I want to share an episode of the Criminal podcast that came out yesterday (June 17), because it speaks to the reaction people have been having to the shooting in Orlando. I know you all might not listen to it, so I’m taking the liberty of writing out some of the more salient points made by the show’s guest, Bryan Stevenson, below. But it’s only 25 minutes, so if you’re stuck in traffic or going for a bit a drive, I hope you will play it through. If nothing else, host Phoebe Judge has an incredibly soothing voice.
Stevenson: I don’t think the death penalty in America can be resolved by asking if people deserve to die for the crimes they commit. I think the threshold question is, Do we deserve to kill? We make terrible mistakes … For every nine people we’ve executed in this country, we’ve now identified one innocent person on death row. It is a shameful rate of error. If for every nine planes that took off, one crashed, no one would fly.
Judge: Have you met anyone in all of your time who you’ve thought is evil? Who thought, I don’t wanna waste my time saving this person?
Stevenson: No. I’ve met people who are severely mentally ill; I’ve met people for whom it’s likely they will never be able to get out of prison because they’re dealing with disabilities or challenges that won’t make it safe for them to get out of jail or prison, but I’ve never met anybody who I think is beyond hope, or beyond redemption, or whose life doesn’t matter. I think we have to judge our commitment to the rule of law — our commitment to human rights can’t be measured by how we treat people who impress us, by how we treat people who we like, how we treat the rich, the powerful and the privileged. We have to judge our commitment to justice, to the rule of law to human rights by not looking at how we treat the rich, the powerful and the privileged, we have look at how we treat the disfavored, the disabled, the condemned. I mean, it’s easy to be just to people you like, people you favor. It’s easy to be compassionate toward people you have a lot of respect for. But it’s not really mercy if you give if to the people who deserve it. Mercy is mercy when it’s given to the undeserving. So I’ve never met anybody about whom I’ve said, Oh no, they can’t get mercy. They don’t deserve it. That’s what mercy’s about.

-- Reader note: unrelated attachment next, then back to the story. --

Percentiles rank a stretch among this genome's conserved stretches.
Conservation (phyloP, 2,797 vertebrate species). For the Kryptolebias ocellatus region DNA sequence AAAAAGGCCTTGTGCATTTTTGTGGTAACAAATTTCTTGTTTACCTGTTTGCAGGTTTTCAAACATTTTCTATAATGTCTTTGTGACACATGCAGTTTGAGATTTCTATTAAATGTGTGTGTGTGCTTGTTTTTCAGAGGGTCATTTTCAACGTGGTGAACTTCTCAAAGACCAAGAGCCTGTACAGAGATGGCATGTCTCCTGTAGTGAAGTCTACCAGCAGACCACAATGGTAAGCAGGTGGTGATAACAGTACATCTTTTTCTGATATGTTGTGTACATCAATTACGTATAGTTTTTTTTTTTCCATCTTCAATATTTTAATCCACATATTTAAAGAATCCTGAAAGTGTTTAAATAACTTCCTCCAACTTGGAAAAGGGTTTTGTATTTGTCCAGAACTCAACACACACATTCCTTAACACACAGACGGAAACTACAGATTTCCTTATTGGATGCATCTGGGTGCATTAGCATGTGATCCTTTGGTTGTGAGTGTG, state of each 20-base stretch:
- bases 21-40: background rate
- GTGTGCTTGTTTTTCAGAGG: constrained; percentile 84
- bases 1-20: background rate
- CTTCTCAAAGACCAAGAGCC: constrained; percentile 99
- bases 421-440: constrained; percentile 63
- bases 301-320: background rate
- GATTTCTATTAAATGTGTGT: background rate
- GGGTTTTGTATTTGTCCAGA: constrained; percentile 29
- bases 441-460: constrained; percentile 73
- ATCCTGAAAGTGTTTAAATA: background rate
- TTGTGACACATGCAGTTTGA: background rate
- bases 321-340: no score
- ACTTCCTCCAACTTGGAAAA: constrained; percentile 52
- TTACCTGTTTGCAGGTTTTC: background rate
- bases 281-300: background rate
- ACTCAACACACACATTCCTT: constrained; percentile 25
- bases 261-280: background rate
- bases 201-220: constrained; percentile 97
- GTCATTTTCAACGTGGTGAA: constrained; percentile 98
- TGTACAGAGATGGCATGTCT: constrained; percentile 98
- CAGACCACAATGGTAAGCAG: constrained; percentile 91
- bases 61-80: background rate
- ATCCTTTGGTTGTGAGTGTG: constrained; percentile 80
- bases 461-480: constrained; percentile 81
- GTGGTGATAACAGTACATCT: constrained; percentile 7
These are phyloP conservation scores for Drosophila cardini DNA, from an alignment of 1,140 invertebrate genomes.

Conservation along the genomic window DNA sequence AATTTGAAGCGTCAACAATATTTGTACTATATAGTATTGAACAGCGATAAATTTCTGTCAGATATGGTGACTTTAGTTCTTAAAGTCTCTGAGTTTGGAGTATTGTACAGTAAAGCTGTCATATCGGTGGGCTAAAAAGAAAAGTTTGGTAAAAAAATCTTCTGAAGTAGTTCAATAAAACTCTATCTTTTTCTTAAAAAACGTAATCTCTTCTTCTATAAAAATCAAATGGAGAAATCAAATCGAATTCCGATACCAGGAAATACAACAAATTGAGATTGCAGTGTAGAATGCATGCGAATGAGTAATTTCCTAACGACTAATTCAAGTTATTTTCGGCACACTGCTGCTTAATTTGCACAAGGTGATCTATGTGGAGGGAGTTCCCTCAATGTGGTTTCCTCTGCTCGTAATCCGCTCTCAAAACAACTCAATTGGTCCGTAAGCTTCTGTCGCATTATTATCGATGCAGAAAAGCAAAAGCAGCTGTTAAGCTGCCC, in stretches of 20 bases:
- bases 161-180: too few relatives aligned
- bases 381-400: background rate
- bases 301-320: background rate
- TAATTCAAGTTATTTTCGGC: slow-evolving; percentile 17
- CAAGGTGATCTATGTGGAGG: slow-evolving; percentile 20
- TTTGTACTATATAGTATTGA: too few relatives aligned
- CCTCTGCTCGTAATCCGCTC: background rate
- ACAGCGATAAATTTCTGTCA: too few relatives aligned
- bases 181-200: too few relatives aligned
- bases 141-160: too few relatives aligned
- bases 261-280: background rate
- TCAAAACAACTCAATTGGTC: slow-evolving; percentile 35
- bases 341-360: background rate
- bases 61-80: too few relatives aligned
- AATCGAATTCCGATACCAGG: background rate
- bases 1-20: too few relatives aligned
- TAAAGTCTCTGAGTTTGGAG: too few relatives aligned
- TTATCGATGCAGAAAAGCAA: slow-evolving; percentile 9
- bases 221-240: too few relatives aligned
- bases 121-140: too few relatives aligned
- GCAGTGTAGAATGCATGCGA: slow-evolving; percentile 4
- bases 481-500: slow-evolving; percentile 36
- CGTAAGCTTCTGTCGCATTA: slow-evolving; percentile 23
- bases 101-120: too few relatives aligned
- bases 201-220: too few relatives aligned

Judge: Your grandfather was murdered.
Stevenson: That’s right. When I was 16, my grandfather was stabbed to death in Philadelphia by several young men who broke into his apartment to try to steal a TV, and it was devastating to our family; my mother was grief-stricken. … It was deeply, deeply challenging to imagine this 86-year-old man being stabbed to death by a lot of reckless young teens. But what was fascinating was, my grandmother, she was less interested in what punishment these young men would receive. She wanted to talk about why or how anyone could be in a place in life that they would think that that’s something that they could do. And if she could do anything, she wanted to create a world where children didn’t run around stabbing old men in low-income projects just for a TV. And she wanted us to look beyond these young men and try to understand something more important about what’s happening in a world where kids are born into violent families; they live in violent neighborhoods, they go to violent schools and become violent people by the time they’re teenagers — and how do we change that kind of world? And that’s motivated my work as much as anything.